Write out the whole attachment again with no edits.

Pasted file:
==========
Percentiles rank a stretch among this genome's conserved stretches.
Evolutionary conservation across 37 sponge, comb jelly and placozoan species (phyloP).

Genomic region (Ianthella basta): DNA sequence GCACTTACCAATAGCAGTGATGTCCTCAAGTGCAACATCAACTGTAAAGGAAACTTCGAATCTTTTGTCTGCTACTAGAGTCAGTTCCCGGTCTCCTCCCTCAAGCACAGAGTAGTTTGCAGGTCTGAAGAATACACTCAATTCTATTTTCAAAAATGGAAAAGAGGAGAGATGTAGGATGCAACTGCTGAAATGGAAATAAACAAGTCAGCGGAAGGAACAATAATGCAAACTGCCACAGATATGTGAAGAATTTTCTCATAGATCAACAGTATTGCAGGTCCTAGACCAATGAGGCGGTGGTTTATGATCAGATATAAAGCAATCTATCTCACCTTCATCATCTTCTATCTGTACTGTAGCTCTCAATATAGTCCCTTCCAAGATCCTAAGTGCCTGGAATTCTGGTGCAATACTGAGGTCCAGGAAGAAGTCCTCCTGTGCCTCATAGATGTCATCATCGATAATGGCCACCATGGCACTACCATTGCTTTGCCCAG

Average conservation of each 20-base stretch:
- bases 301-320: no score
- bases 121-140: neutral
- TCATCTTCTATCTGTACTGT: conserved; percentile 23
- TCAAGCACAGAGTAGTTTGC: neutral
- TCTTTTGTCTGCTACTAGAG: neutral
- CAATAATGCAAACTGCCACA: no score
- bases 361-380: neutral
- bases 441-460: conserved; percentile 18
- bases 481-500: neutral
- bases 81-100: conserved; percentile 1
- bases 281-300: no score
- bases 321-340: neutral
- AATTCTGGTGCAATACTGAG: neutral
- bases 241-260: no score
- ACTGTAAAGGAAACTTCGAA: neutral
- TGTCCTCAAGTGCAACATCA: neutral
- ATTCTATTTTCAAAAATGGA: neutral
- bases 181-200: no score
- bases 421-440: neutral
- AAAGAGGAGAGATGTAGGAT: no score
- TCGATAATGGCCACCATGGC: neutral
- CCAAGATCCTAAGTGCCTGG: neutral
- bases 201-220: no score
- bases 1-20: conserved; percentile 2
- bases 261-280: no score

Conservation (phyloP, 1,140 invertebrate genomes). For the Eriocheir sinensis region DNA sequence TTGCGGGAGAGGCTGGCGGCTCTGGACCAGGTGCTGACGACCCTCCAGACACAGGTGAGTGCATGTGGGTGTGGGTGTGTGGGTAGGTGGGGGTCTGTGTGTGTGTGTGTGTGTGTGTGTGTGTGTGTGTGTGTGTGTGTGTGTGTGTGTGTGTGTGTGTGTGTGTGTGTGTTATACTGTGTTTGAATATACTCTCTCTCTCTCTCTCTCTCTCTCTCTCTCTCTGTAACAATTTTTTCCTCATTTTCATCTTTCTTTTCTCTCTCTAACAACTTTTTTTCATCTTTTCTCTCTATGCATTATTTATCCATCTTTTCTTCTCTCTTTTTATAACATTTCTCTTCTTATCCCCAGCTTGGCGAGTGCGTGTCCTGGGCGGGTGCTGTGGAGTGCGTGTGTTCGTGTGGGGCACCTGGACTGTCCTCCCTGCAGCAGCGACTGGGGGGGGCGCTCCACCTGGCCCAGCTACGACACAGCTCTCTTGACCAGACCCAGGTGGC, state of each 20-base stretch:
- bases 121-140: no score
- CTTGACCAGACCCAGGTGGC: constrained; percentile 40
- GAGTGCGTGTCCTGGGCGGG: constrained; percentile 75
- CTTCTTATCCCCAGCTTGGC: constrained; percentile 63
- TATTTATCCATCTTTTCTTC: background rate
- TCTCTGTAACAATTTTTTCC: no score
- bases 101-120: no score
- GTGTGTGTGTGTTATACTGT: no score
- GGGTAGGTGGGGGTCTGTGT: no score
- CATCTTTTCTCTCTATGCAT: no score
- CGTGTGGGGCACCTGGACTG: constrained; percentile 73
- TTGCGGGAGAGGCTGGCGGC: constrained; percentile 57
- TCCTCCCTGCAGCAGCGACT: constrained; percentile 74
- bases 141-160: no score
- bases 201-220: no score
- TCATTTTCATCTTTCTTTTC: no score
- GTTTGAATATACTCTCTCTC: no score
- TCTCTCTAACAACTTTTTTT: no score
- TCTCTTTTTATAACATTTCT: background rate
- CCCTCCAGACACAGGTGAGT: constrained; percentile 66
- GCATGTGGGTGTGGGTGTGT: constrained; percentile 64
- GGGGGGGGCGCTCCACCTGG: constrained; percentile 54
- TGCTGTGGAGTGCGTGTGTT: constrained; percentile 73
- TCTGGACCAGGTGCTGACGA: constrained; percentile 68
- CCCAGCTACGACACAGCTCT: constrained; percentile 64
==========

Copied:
Percentiles rank a stretch among this genome's conserved stretches.
Evolutionary conservation across 37 sponge, comb jelly and placozoan species (phyloP).

Genomic region (Ianthella basta): DNA sequence GCACTTACCAATAGCAGTGATGTCCTCAAGTGCAACATCAACTGTAAAGGAAACTTCGAATCTTTTGTCTGCTACTAGAGTCAGTTCCCGGTCTCCTCCCTCAAGCACAGAGTAGTTTGCAGGTCTGAAGAATACACTCAATTCTATTTTCAAAAATGGAAAAGAGGAGAGATGTAGGATGCAACTGCTGAAATGGAAATAAACAAGTCAGCGGAAGGAACAATAATGCAAACTGCCACAGATATGTGAAGAATTTTCTCATAGATCAACAGTATTGCAGGTCCTAGACCAATGAGGCGGTGGTTTATGATCAGATATAAAGCAATCTATCTCACCTTCATCATCTTCTATCTGTACTGTAGCTCTCAATATAGTCCCTTCCAAGATCCTAAGTGCCTGGAATTCTGGTGCAATACTGAGGTCCAGGAAGAAGTCCTCCTGTGCCTCATAGATGTCATCATCGATAATGGCCACCATGGCACTACCATTGCTTTGCCCAG

Average conservation of each 20-base stretch:
- bases 301-320: no score
- bases 121-140: neutral
- TCATCTTCTATCTGTACTGT: conserved; percentile 23
- TCAAGCACAGAGTAGTTTGC: neutral
- TCTTTTGTCTGCTACTAGAG: neutral
- CAATAATGCAAACTGCCACA: no score
- bases 361-380: neutral
- bases 441-460: conserved; percentile 18
- bases 481-500: neutral
- bases 81-100: conserved; percentile 1
- bases 281-300: no score
- bases 321-340: neutral
- AATTCTGGTGCAATACTGAG: neutral
- bases 241-260: no score
- ACTGTAAAGGAAACTTCGAA: neutral
- TGTCCTCAAGTGCAACATCA: neutral
- ATTCTATTTTCAAAAATGGA: neutral
- bases 181-200: no score
- bases 421-440: neutral
- AAAGAGGAGAGATGTAGGAT: no score
- TCGATAATGGCCACCATGGC: neutral
- CCAAGATCCTAAGTGCCTGG: neutral
- bases 201-220: no score
- bases 1-20: conserved; percentile 2
- bases 261-280: no score

Conservation (phyloP, 1,140 invertebrate genomes). For the Eriocheir sinensis region DNA sequence TTGCGGGAGAGGCTGGCGGCTCTGGACCAGGTGCTGACGACCCTCCAGACACAGGTGAGTGCATGTGGGTGTGGGTGTGTGGGTAGGTGGGGGTCTGTGTGTGTGTGTGTGTGTGTGTGTGTGTGTGTGTGTGTGTGTGTGTGTGTGTGTGTGTGTGTGTGTGTGTGTGTGTTATACTGTGTTTGAATATACTCTCTCTCTCTCTCTCTCTCTCTCTCTCTCTCTGTAACAATTTTTTCCTCATTTTCATCTTTCTTTTCTCTCTCTAACAACTTTTTTTCATCTTTTCTCTCTATGCATTATTTATCCATCTTTTCTTCTCTCTTTTTATAACATTTCTCTTCTTATCCCCAGCTTGGCGAGTGCGTGTCCTGGGCGGGTGCTGTGGAGTGCGTGTGTTCGTGTGGGGCACCTGGACTGTCCTCCCTGCAGCAGCGACTGGGGGGGGCGCTCCACCTGGCCCAGCTACGACACAGCTCTCTTGACCAGACCCAGGTGGC, state of each 20-base stretch:
- bases 121-140: no score
- CTTGACCAGACCCAGGTGGC: constrained; percentile 40
- GAGTGCGTGTCCTGGGCGGG: constrained; percentile 75
- CTTCTTATCCCCAGCTTGGC: constrained; percentile 63
- TATTTATCCATCTTTTCTTC: background rate
- TCTCTGTAACAATTTTTTCC: no score
- bases 101-120: no score
- GTGTGTGTGTGTTATACTGT: no score
- GGGTAGGTGGGGGTCTGTGT: no score
- CATCTTTTCTCTCTATGCAT: no score
- CGTGTGGGGCACCTGGACTG: constrained; percentile 73
- TTGCGGGAGAGGCTGGCGGC: constrained; percentile 57
- TCCTCCCTGCAGCAGCGACT: constrained; percentile 74
- bases 141-160: no score
- bases 201-220: no score
- TCATTTTCATCTTTCTTTTC: no score
- GTTTGAATATACTCTCTCTC: no score
- TCTCTCTAACAACTTTTTTT: no score
- TCTCTTTTTATAACATTTCT: background rate
- CCCTCCAGACACAGGTGAGT: constrained; percentile 66
- GCATGTGGGTGTGGGTGTGT: constrained; percentile 64
- GGGGGGGGCGCTCCACCTGG: constrained; percentile 54
- TGCTGTGGAGTGCGTGTGTT: constrained; percentile 73
- TCTGGACCAGGTGCTGACGA: constrained; percentile 68
- CCCAGCTACGACACAGCTCT: constrained; percentile 64